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September 2019
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Let’s react wisely to school shooting

    National suggestions for improving school security following the horrific December 14th shootings at an elementary school in Newtown, Conn. reached a downright ludicrous range during the holidays.
    Among the more farfetched, knee-jerk reactions was a rush on bulletproof backpacks for young students and an idea proposed by the NRA and others of having at least one armed guard on every school campus in America along with the idea of arming teachers.
    No one is opposed to the broad idea of keeping kids safe. Yes, all that rhetoric about the youth being our greatest treasure is true (even if that extends to some teenagers who might better be described as treasures in the rough).
    But throwing budgets and common sense to the wind and creating a police state on every campus in America with metal detectors and armed guards doesn’t guarantee the students safety and will almost certainly hamper any school activities that rely on community support.
    The attack by a 20-year-old psychopath on an elementary school leaving 20 children and six adults dead has left a shocked public demanding answers and action.
    And understandably so.
    While we want our schools to be as safe as possible, the public has to recognize that only so much can be done.
    Consider the armed guards that have been widely proposed: Campuses are big and sprawling. You’d need half-dozen people to keep constant surveillance on a campus like Pickens Middle and it’s relatively self contained. You might need more than ten people to keep the entrances to all the buildings at Jasper Elementary covered. And based on what happened in Newtown, just one person at an entrance might not be enough. Quickly you end with more law enforcement officers on campus than on the road.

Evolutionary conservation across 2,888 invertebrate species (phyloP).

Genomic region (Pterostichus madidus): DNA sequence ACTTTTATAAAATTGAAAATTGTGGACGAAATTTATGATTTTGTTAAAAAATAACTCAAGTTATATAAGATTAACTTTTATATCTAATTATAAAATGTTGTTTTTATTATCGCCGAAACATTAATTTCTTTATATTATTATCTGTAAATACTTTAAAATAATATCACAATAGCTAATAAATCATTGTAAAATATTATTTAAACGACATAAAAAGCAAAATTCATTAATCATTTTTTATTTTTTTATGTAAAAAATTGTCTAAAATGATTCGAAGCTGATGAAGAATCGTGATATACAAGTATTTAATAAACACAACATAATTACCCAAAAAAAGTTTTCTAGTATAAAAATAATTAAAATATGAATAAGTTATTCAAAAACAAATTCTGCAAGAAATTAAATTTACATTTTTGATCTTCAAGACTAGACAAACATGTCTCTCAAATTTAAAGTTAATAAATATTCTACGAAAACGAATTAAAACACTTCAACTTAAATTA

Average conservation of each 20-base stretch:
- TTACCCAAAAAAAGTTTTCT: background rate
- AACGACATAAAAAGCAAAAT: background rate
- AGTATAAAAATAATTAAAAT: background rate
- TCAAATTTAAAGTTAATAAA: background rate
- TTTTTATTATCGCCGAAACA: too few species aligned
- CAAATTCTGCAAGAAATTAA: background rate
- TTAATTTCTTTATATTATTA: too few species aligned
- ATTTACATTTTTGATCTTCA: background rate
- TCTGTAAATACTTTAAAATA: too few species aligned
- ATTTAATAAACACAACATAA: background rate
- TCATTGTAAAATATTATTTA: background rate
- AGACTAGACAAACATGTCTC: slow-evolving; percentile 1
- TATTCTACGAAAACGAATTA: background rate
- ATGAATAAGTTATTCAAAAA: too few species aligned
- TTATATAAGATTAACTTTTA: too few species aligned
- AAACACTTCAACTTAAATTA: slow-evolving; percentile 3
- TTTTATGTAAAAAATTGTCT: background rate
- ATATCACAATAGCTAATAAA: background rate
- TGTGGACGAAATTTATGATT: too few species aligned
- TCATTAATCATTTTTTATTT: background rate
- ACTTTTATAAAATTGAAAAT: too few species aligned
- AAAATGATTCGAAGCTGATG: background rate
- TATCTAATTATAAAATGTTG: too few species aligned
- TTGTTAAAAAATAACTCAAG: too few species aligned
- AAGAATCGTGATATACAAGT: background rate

As a practical point, consider there was an armed school resource officer at Columbine High School when that shooting occurred in 1999. The SRO did exchange gunfire with the student killers but ultimately didn’t stop the massacre.
    The idea of armed teachers is similarly unfeasible. Let’s face it, few teachers have the training nor should they be asked to take the responsibility of acting as the armed security force on a campus. The idea of securing the firearms while they try to instruct is laughable. Some people go into teaching and some into law enforcement but few do both.
    At Newtown, the gunman shot the first person he encountered and if this person had been an armed teacher, chances are they would have never got their gun out as they would be expecting to offer lessons on math, not repel a homicidal  madman.
    The idea “good guys with guns can stop bad guys with guns” put forward by some is a noble idea and theoretically possible, but outside of westerns, very rarely happens.
    In fact, it’s unclear whether a citizen has ever pulled out their own gun to stop any mass shooting. In Arizona at a shooting during a congressional visit, the gunman was subdued by unarmed citizens when he had to reload.
    In New York, police officers did shoot a shooter in August, but they also hit nine bystanders. So the idea that having more guns on a campus will make a safer school is not likely.
    Similarly, the idea that bans on certain types of weapons will make us safer is shortsighted. There is no reason to believe that those intent on mass shootings won’t find other firearms that will get the job done as well as the assault rifles -- albeit with more reloading and less speed.
    In evaluating the risk, it’s important to balance the horrible images of what happened in Newtown, with the fact that in Pickens County (and as far as we know across north Georgia), there’s never been a school killing of students of any age or under any circumstances – and that’s never - not once. While horrific, shocking and any other word you want to use, these are exceedingly rare occurrences.
    What we want to see is a reasoned and feasible plan to secure our campuses without jumping on a bunch of poorly thought-out reactive measures or turning elementary schools into something resembling a middle eastern road checkpoint.
    One reason we have concerns about drafting a bunch of new measures is the massive over-reaction to courthouse security all because of one incident in one courthouse in Atlanta.
    It was tragic; innocent people lost their lives, but resulting security measures have gone too far compared to the risk that is out there in places like Pickens County. Is it really necessary that average people have to have every bag screened and remove their belts before going through a metal detector on a normal day at a courthouse in Jasper? Now try to imagine a similar scenario with entering a school campus for a PTO function?
    Let’s think about campus security, listen to those in law enforcement and come to a suitable and workable decision.